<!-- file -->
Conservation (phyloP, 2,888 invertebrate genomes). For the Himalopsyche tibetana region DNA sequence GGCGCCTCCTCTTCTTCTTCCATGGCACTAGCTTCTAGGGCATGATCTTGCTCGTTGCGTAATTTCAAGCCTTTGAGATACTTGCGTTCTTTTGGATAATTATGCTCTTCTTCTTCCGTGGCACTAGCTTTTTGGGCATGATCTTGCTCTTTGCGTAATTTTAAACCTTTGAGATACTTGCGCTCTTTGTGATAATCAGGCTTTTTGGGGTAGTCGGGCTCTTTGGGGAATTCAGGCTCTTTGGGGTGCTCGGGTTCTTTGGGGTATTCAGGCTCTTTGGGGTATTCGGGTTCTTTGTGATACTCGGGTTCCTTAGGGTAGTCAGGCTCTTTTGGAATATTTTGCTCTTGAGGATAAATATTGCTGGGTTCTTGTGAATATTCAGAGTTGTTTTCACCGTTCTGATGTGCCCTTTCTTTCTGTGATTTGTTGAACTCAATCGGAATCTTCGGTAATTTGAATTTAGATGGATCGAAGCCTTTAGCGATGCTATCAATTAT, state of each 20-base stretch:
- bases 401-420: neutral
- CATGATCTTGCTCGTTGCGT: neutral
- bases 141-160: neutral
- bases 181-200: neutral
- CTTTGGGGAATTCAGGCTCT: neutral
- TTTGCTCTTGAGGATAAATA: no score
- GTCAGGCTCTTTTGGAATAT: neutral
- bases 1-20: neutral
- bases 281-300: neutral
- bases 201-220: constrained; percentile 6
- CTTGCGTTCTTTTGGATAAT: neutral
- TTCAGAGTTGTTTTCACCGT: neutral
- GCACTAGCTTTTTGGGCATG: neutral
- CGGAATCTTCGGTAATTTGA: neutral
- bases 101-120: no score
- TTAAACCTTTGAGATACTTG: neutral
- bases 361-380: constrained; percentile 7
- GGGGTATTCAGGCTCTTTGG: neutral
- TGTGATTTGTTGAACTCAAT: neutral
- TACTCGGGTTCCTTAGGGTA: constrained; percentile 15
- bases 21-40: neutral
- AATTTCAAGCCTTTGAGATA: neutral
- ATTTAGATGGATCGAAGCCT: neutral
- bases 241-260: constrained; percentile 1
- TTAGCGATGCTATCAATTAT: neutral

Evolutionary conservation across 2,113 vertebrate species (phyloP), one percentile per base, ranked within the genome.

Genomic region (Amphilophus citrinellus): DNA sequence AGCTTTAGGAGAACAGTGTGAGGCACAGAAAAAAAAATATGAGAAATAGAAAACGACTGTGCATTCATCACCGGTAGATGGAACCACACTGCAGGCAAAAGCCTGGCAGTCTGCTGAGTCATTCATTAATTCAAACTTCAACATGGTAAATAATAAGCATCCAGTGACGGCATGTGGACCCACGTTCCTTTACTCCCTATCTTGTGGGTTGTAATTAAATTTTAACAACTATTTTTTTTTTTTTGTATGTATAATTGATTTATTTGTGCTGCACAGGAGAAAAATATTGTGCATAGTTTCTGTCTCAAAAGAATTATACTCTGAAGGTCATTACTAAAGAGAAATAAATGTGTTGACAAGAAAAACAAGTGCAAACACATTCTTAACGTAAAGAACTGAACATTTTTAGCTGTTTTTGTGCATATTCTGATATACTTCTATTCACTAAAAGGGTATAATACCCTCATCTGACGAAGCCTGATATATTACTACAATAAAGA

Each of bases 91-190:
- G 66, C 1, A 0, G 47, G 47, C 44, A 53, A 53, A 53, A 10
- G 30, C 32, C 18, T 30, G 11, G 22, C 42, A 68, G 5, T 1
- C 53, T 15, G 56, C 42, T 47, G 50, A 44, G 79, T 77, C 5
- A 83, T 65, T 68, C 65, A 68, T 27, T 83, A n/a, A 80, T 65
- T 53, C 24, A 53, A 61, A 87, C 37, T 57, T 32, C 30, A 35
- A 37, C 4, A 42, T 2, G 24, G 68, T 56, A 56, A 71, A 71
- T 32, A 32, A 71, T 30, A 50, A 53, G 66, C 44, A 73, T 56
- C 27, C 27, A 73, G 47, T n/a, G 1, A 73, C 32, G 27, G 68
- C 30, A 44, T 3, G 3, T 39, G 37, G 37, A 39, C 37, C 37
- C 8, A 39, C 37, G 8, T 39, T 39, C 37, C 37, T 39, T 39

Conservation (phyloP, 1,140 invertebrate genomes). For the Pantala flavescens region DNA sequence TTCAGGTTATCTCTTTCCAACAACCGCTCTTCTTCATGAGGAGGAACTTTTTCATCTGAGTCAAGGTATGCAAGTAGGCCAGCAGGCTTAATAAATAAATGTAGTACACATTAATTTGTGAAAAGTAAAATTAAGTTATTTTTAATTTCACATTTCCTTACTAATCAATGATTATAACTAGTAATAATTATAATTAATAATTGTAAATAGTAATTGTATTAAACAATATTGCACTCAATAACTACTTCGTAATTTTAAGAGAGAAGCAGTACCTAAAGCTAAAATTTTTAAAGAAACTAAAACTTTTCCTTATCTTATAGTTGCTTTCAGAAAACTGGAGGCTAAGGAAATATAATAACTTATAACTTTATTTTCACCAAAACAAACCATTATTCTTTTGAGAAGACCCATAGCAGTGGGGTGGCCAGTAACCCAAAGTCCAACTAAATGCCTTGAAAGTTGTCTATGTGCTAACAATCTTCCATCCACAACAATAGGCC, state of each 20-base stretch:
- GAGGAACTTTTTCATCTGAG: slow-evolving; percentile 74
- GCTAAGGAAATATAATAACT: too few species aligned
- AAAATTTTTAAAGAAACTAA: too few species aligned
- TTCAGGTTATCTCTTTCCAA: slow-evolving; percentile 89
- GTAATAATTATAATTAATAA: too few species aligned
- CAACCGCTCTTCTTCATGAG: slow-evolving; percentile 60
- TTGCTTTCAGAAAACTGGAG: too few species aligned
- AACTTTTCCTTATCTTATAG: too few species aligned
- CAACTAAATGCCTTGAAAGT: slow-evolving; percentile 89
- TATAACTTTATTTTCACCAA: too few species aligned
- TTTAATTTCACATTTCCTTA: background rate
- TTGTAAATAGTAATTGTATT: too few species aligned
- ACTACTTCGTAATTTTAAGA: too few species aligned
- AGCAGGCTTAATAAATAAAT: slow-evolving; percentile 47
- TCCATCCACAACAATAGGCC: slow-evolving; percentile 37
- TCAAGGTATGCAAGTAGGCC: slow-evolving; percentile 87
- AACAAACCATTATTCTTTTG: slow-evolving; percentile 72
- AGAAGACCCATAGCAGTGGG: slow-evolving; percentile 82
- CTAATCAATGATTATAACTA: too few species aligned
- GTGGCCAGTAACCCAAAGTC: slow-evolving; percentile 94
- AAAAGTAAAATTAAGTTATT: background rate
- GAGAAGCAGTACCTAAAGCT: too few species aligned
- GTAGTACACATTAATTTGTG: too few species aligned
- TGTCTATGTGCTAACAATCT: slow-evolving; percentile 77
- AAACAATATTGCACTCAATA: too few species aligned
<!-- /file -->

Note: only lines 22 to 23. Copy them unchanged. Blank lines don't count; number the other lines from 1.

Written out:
- bases 21-40: neutral
- AATTTCAAGCCTTTGAGATA: neutral